The sodium emissions have been observed in several new and long-period comets, but only for comet Mrkos 1957d (Nguyen-Huu-Doan, 1960) was a sodium tail detected on a Schmidt plate obtained with a objective prism. Comet Hale-Bopp 1995 O1 offered the first great opportunity to get an image of a long sodium tail. It was more than 3 × 107 km long, defined as a third type of tail, as it was composed only of neutral atoms (Cremonese, 1997a). After the discovery of the sodium tail another team announced it had observed it (Wilson et al., 1998), but it was soon realized they had seen a different sodium tail. The image of Wilson et al. (1998) showed a very diffuse sodium tail superimposed on the dust tail, most likely due to the release of sodium atoms from dust particles. It was different from the narrow tail found in the image obtained by the European Hale-Bopp Team and its position angle was 15-20 degrees lower. Spectroscopic observations have been performed on the dust tail, at different beta values, and along the narrow sodium tail showing that the sodium emissions had very different line profiles. The analysis of these profiles will yield important insights into the sources in the inner coma and in the dust tail. This work will report on preliminary analysis of both sodium tails and emphasize the high-resolution spectroscopy performed on the dust tail.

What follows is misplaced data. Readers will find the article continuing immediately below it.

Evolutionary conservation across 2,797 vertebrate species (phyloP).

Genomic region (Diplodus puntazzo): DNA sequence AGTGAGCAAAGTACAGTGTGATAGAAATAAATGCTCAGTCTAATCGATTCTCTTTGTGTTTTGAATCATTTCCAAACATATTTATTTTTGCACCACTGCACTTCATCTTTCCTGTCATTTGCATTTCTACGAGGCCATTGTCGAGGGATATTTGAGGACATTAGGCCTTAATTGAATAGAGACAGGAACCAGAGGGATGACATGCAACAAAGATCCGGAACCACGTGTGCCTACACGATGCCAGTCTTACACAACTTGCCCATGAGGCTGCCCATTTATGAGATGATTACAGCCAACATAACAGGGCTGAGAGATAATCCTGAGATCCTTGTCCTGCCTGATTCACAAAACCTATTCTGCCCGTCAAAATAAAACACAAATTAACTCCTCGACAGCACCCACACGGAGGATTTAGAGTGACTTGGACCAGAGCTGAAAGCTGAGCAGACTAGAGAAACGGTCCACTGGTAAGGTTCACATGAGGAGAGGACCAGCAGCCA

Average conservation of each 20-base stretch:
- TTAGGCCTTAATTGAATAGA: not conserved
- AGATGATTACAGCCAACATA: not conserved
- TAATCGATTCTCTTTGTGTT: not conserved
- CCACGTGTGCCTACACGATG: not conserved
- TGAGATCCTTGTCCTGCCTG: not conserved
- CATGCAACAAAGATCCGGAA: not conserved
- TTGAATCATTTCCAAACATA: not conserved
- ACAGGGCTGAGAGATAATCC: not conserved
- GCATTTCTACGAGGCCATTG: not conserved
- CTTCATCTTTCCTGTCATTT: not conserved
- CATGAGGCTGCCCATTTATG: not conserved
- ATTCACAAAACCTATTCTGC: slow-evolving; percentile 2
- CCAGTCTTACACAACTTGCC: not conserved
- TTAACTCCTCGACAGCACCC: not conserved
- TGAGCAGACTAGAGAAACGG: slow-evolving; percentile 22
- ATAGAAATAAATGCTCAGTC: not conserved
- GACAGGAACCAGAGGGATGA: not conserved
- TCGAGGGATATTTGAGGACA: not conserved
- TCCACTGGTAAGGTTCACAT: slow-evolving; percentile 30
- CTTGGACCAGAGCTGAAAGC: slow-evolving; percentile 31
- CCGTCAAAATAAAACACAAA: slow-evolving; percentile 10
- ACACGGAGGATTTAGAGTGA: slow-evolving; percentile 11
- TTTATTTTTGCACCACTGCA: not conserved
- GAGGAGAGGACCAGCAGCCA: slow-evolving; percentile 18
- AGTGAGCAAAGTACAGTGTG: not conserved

KeywordsDust Particle Solar Radiation Pressure Extended Source Slit Position Dust Tail
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